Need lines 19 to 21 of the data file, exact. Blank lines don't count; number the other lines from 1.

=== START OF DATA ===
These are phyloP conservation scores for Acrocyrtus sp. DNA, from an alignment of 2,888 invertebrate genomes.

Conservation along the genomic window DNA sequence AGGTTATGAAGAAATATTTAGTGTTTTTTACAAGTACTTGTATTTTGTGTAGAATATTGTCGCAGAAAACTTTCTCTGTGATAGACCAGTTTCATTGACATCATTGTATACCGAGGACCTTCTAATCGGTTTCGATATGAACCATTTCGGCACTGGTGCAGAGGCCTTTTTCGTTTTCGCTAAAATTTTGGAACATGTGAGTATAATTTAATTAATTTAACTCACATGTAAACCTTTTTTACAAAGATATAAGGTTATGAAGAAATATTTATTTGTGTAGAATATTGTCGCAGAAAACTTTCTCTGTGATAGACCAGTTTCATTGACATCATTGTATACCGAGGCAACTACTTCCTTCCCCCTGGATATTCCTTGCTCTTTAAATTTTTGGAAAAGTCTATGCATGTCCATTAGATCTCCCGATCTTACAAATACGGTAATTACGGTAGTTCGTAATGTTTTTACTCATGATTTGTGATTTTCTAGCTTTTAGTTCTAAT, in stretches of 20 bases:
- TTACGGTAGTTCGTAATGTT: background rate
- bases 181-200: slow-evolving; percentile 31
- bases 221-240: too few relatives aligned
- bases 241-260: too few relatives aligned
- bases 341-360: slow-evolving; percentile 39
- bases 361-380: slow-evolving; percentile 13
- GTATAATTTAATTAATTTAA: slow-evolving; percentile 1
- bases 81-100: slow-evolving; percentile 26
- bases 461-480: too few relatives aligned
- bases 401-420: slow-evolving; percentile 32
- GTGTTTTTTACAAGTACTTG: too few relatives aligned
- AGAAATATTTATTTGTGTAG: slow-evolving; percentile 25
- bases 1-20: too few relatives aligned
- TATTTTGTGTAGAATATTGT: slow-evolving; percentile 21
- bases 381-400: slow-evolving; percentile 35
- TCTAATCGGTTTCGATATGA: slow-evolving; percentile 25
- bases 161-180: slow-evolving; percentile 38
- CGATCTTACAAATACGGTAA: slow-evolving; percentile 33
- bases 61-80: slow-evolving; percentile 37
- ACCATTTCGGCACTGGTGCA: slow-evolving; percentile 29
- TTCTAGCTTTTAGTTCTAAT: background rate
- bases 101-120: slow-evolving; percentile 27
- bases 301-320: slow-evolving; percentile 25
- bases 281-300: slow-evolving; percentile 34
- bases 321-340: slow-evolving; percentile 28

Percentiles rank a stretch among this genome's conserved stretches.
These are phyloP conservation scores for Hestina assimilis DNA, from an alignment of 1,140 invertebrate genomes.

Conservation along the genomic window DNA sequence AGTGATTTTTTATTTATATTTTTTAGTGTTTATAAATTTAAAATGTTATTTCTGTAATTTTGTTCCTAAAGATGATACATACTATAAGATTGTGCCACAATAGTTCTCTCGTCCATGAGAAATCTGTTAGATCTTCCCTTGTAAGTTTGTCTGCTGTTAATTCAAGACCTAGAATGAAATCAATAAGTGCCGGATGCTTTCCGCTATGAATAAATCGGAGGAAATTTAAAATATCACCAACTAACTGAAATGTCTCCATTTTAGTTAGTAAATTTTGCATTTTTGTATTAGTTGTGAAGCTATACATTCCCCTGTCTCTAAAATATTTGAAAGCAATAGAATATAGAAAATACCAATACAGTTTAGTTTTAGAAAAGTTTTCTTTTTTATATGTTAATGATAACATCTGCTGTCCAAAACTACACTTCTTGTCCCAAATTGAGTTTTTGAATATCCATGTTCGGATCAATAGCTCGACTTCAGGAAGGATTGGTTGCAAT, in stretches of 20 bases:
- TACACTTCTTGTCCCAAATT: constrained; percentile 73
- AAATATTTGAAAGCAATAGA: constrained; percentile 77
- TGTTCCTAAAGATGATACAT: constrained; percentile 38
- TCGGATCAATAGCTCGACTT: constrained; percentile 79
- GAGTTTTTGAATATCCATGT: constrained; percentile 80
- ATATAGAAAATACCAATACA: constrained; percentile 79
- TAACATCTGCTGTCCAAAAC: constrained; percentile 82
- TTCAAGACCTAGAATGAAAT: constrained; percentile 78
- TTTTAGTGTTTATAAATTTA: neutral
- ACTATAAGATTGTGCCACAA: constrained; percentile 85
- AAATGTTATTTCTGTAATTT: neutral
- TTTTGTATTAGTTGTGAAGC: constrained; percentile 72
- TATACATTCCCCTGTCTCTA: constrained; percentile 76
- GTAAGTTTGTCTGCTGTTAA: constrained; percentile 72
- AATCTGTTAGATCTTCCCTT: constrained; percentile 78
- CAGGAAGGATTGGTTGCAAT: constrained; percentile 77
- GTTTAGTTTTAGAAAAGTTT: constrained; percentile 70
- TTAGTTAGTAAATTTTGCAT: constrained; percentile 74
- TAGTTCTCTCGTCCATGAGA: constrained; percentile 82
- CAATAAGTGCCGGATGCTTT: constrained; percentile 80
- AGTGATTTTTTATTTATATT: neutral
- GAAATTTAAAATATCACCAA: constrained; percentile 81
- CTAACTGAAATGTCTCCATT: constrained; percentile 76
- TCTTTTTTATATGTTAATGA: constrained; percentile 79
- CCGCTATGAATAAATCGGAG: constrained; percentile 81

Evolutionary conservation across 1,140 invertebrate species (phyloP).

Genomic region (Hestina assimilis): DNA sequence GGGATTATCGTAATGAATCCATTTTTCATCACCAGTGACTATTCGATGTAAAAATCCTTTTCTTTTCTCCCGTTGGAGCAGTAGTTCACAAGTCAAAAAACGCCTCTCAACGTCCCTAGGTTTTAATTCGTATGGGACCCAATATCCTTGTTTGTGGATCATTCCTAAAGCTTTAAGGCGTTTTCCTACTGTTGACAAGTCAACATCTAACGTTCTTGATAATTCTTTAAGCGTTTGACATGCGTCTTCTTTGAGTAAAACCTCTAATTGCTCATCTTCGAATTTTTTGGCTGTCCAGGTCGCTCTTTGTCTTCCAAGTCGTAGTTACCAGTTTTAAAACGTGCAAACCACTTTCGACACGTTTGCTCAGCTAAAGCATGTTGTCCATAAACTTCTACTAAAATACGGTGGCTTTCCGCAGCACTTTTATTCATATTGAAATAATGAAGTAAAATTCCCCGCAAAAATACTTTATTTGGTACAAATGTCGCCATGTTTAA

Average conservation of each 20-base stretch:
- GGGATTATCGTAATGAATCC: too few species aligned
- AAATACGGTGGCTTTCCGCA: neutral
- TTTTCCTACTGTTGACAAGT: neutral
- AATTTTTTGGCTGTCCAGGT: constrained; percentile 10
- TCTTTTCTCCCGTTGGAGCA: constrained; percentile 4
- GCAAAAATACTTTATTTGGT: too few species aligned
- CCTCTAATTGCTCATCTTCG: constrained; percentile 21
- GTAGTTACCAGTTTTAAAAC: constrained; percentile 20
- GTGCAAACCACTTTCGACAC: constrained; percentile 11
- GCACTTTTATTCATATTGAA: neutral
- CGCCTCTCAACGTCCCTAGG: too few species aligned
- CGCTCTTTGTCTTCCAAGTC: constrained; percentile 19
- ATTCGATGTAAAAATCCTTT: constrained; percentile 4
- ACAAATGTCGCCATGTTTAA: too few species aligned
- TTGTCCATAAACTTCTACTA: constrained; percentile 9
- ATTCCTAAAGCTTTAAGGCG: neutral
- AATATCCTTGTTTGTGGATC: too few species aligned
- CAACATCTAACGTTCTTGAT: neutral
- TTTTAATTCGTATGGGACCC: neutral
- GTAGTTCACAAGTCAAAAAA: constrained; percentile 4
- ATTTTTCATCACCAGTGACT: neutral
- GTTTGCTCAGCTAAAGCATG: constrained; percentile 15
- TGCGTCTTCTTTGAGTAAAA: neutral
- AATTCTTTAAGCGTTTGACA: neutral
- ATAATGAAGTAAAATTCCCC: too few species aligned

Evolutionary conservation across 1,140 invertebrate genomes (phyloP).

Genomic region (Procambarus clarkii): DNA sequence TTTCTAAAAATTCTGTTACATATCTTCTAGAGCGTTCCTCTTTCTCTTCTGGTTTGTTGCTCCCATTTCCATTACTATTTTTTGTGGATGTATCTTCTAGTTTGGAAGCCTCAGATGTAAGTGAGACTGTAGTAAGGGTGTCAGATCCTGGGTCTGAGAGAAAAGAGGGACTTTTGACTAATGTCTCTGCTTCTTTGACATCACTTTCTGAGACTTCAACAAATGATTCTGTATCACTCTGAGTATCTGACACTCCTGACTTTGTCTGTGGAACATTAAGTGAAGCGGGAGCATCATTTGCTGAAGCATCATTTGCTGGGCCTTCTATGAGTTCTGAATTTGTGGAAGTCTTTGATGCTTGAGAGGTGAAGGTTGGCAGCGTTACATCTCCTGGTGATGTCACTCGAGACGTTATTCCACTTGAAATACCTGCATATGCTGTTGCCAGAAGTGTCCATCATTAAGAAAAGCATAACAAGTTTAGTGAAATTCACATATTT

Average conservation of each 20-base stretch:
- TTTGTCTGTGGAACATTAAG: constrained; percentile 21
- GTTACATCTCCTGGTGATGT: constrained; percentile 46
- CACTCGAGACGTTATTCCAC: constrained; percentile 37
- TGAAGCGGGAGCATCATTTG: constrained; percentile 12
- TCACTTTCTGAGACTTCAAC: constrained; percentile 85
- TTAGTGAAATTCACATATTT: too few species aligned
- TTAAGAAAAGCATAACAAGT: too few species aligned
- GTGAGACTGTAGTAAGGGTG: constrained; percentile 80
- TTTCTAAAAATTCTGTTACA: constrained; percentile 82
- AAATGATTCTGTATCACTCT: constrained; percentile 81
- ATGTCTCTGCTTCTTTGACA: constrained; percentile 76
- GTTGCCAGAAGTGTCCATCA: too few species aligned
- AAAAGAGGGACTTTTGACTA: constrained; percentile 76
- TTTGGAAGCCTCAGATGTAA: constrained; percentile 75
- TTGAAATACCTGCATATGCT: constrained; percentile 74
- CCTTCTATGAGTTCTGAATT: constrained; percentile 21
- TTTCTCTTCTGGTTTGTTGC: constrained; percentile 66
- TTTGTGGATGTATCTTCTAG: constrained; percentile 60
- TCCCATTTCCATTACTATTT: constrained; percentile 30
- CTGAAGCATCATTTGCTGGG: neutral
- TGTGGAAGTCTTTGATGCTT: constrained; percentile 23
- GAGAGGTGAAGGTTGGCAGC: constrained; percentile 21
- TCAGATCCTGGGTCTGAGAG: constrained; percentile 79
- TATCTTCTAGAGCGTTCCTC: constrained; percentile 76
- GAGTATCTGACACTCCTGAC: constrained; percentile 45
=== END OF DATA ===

- bases 161-180: slow-evolving; percentile 38
- CGATCTTACAAATACGGTAA: slow-evolving; percentile 33
- bases 61-80: slow-evolving; percentile 37